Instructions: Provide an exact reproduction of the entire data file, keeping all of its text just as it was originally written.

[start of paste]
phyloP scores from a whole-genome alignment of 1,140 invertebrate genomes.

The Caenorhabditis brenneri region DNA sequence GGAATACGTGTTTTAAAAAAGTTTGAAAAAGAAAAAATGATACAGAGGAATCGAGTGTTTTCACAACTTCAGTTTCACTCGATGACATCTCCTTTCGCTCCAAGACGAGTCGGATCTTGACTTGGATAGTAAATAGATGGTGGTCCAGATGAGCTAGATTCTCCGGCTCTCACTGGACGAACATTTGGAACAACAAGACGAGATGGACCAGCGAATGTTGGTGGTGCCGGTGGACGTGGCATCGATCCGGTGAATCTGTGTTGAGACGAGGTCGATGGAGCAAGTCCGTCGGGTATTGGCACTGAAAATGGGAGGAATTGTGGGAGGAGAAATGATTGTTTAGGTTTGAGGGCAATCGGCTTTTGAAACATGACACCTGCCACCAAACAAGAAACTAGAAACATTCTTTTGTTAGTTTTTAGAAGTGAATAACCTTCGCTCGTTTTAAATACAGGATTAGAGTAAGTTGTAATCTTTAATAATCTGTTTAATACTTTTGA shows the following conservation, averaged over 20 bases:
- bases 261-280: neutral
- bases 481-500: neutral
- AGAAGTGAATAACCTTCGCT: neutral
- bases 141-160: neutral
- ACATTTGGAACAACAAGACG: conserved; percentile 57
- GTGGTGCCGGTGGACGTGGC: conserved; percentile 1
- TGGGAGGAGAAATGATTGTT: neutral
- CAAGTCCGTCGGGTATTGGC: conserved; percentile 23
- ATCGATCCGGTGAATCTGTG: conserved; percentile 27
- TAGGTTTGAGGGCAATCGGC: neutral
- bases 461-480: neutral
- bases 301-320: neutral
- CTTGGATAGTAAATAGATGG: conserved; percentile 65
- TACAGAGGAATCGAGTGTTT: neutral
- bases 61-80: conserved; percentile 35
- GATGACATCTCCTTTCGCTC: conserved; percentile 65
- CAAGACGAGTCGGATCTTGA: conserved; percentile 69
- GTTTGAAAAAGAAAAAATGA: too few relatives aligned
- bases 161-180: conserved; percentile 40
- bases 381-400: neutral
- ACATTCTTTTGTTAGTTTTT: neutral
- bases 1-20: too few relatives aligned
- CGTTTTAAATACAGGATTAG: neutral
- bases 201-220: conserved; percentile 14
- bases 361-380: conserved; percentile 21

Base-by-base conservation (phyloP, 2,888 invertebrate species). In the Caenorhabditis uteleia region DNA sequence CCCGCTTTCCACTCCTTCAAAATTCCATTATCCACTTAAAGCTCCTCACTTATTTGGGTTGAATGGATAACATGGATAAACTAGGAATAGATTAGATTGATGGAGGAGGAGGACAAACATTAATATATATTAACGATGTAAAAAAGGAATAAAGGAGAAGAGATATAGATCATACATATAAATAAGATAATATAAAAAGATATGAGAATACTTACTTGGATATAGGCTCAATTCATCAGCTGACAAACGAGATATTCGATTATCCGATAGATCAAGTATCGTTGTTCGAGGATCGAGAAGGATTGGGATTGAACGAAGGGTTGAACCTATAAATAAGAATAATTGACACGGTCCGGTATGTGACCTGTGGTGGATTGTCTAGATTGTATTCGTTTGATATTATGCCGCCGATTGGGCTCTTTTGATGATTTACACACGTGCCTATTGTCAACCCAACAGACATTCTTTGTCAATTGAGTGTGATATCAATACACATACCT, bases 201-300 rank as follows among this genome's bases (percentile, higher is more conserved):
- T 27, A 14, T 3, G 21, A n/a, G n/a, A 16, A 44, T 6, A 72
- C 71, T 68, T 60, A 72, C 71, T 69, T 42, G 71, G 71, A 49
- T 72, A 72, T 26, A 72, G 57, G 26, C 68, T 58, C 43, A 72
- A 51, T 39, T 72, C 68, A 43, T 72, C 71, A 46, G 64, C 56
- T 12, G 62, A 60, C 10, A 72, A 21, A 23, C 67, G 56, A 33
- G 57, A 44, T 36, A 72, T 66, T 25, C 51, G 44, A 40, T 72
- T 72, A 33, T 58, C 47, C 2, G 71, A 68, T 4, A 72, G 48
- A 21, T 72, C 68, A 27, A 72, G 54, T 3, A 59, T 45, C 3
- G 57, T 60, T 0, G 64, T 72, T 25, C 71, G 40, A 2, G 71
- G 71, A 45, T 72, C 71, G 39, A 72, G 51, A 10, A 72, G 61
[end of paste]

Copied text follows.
phyloP scores from a whole-genome alignment of 1,140 invertebrate genomes.

The Caenorhabditis brenneri region DNA sequence GGAATACGTGTTTTAAAAAAGTTTGAAAAAGAAAAAATGATACAGAGGAATCGAGTGTTTTCACAACTTCAGTTTCACTCGATGACATCTCCTTTCGCTCCAAGACGAGTCGGATCTTGACTTGGATAGTAAATAGATGGTGGTCCAGATGAGCTAGATTCTCCGGCTCTCACTGGACGAACATTTGGAACAACAAGACGAGATGGACCAGCGAATGTTGGTGGTGCCGGTGGACGTGGCATCGATCCGGTGAATCTGTGTTGAGACGAGGTCGATGGAGCAAGTCCGTCGGGTATTGGCACTGAAAATGGGAGGAATTGTGGGAGGAGAAATGATTGTTTAGGTTTGAGGGCAATCGGCTTTTGAAACATGACACCTGCCACCAAACAAGAAACTAGAAACATTCTTTTGTTAGTTTTTAGAAGTGAATAACCTTCGCTCGTTTTAAATACAGGATTAGAGTAAGTTGTAATCTTTAATAATCTGTTTAATACTTTTGA shows the following conservation, averaged over 20 bases:
- bases 261-280: neutral
- bases 481-500: neutral
- AGAAGTGAATAACCTTCGCT: neutral
- bases 141-160: neutral
- ACATTTGGAACAACAAGACG: conserved; percentile 57
- GTGGTGCCGGTGGACGTGGC: conserved; percentile 1
- TGGGAGGAGAAATGATTGTT: neutral
- CAAGTCCGTCGGGTATTGGC: conserved; percentile 23
- ATCGATCCGGTGAATCTGTG: conserved; percentile 27
- TAGGTTTGAGGGCAATCGGC: neutral
- bases 461-480: neutral
- bases 301-320: neutral
- CTTGGATAGTAAATAGATGG: conserved; percentile 65
- TACAGAGGAATCGAGTGTTT: neutral
- bases 61-80: conserved; percentile 35
- GATGACATCTCCTTTCGCTC: conserved; percentile 65
- CAAGACGAGTCGGATCTTGA: conserved; percentile 69
- GTTTGAAAAAGAAAAAATGA: too few relatives aligned
- bases 161-180: conserved; percentile 40
- bases 381-400: neutral
- ACATTCTTTTGTTAGTTTTT: neutral
- bases 1-20: too few relatives aligned
- CGTTTTAAATACAGGATTAG: neutral
- bases 201-220: conserved; percentile 14
- bases 361-380: conserved; percentile 21

Base-by-base conservation (phyloP, 2,888 invertebrate species). In the Caenorhabditis uteleia region DNA sequence CCCGCTTTCCACTCCTTCAAAATTCCATTATCCACTTAAAGCTCCTCACTTATTTGGGTTGAATGGATAACATGGATAAACTAGGAATAGATTAGATTGATGGAGGAGGAGGACAAACATTAATATATATTAACGATGTAAAAAAGGAATAAAGGAGAAGAGATATAGATCATACATATAAATAAGATAATATAAAAAGATATGAGAATACTTACTTGGATATAGGCTCAATTCATCAGCTGACAAACGAGATATTCGATTATCCGATAGATCAAGTATCGTTGTTCGAGGATCGAGAAGGATTGGGATTGAACGAAGGGTTGAACCTATAAATAAGAATAATTGACACGGTCCGGTATGTGACCTGTGGTGGATTGTCTAGATTGTATTCGTTTGATATTATGCCGCCGATTGGGCTCTTTTGATGATTTACACACGTGCCTATTGTCAACCCAACAGACATTCTTTGTCAATTGAGTGTGATATCAATACACATACCT, bases 201-300 rank as follows among this genome's bases (percentile, higher is more conserved):
- T 27, A 14, T 3, G 21, A n/a, G n/a, A 16, A 44, T 6, A 72
- C 71, T 68, T 60, A 72, C 71, T 69, T 42, G 71, G 71, A 49
- T 72, A 72, T 26, A 72, G 57, G 26, C 68, T 58, C 43, A 72
- A 51, T 39, T 72, C 68, A 43, T 72, C 71, A 46, G 64, C 56
- T 12, G 62, A 60, C 10, A 72, A 21, A 23, C 67, G 56, A 33
- G 57, A 44, T 36, A 72, T 66, T 25, C 51, G 44, A 40, T 72
- T 72, A 33, T 58, C 47, C 2, G 71, A 68, T 4, A 72, G 48
- A 21, T 72, C 68, A 27, A 72, G 54, T 3, A 59, T 45, C 3
- G 57, T 60, T 0, G 64, T 72, T 25, C 71, G 40, A 2, G 71
- G 71, A 45, T 72, C 71, G 39, A 72, G 51, A 10, A 72, G 61